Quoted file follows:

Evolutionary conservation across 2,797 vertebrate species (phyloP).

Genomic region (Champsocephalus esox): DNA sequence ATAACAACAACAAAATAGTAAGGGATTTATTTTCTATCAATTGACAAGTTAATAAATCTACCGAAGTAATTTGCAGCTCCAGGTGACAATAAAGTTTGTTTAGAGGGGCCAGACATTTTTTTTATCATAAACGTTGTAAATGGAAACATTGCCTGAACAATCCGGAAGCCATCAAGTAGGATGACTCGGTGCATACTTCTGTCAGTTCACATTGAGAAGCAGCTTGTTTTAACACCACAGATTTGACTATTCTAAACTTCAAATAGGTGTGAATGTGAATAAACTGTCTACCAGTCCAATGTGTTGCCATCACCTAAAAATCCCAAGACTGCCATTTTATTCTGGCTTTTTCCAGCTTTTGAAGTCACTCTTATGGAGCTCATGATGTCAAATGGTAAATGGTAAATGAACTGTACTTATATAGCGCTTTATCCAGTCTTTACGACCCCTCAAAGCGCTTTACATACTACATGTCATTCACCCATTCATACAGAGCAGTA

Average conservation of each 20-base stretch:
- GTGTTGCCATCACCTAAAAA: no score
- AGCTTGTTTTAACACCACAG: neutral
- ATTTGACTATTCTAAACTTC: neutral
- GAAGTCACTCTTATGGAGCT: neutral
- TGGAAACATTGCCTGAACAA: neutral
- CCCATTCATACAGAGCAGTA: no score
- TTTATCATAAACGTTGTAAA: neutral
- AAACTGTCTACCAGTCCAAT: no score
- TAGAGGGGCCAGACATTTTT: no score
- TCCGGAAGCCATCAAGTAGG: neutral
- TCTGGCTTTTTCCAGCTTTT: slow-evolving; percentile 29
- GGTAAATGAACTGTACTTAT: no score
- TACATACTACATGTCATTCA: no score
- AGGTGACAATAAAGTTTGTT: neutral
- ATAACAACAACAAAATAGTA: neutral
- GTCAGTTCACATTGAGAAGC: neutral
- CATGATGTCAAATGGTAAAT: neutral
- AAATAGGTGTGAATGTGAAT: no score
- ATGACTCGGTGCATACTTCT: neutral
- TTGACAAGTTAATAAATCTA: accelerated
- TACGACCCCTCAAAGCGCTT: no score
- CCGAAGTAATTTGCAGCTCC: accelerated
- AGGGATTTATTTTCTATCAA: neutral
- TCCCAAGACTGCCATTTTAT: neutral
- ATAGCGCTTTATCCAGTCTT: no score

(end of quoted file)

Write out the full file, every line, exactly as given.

Evolutionary conservation across 2,797 vertebrate species (phyloP).

Genomic region (Champsocephalus esox): DNA sequence ATAACAACAACAAAATAGTAAGGGATTTATTTTCTATCAATTGACAAGTTAATAAATCTACCGAAGTAATTTGCAGCTCCAGGTGACAATAAAGTTTGTTTAGAGGGGCCAGACATTTTTTTTATCATAAACGTTGTAAATGGAAACATTGCCTGAACAATCCGGAAGCCATCAAGTAGGATGACTCGGTGCATACTTCTGTCAGTTCACATTGAGAAGCAGCTTGTTTTAACACCACAGATTTGACTATTCTAAACTTCAAATAGGTGTGAATGTGAATAAACTGTCTACCAGTCCAATGTGTTGCCATCACCTAAAAATCCCAAGACTGCCATTTTATTCTGGCTTTTTCCAGCTTTTGAAGTCACTCTTATGGAGCTCATGATGTCAAATGGTAAATGGTAAATGAACTGTACTTATATAGCGCTTTATCCAGTCTTTACGACCCCTCAAAGCGCTTTACATACTACATGTCATTCACCCATTCATACAGAGCAGTA

Average conservation of each 20-base stretch:
- GTGTTGCCATCACCTAAAAA: no score
- AGCTTGTTTTAACACCACAG: neutral
- ATTTGACTATTCTAAACTTC: neutral
- GAAGTCACTCTTATGGAGCT: neutral
- TGGAAACATTGCCTGAACAA: neutral
- CCCATTCATACAGAGCAGTA: no score
- TTTATCATAAACGTTGTAAA: neutral
- AAACTGTCTACCAGTCCAAT: no score
- TAGAGGGGCCAGACATTTTT: no score
- TCCGGAAGCCATCAAGTAGG: neutral
- TCTGGCTTTTTCCAGCTTTT: slow-evolving; percentile 29
- GGTAAATGAACTGTACTTAT: no score
- TACATACTACATGTCATTCA: no score
- AGGTGACAATAAAGTTTGTT: neutral
- ATAACAACAACAAAATAGTA: neutral
- GTCAGTTCACATTGAGAAGC: neutral
- CATGATGTCAAATGGTAAAT: neutral
- AAATAGGTGTGAATGTGAAT: no score
- ATGACTCGGTGCATACTTCT: neutral
- TTGACAAGTTAATAAATCTA: accelerated
- TACGACCCCTCAAAGCGCTT: no score
- CCGAAGTAATTTGCAGCTCC: accelerated
- AGGGATTTATTTTCTATCAA: neutral
- TCCCAAGACTGCCATTTTAT: neutral
- ATAGCGCTTTATCCAGTCTT: no score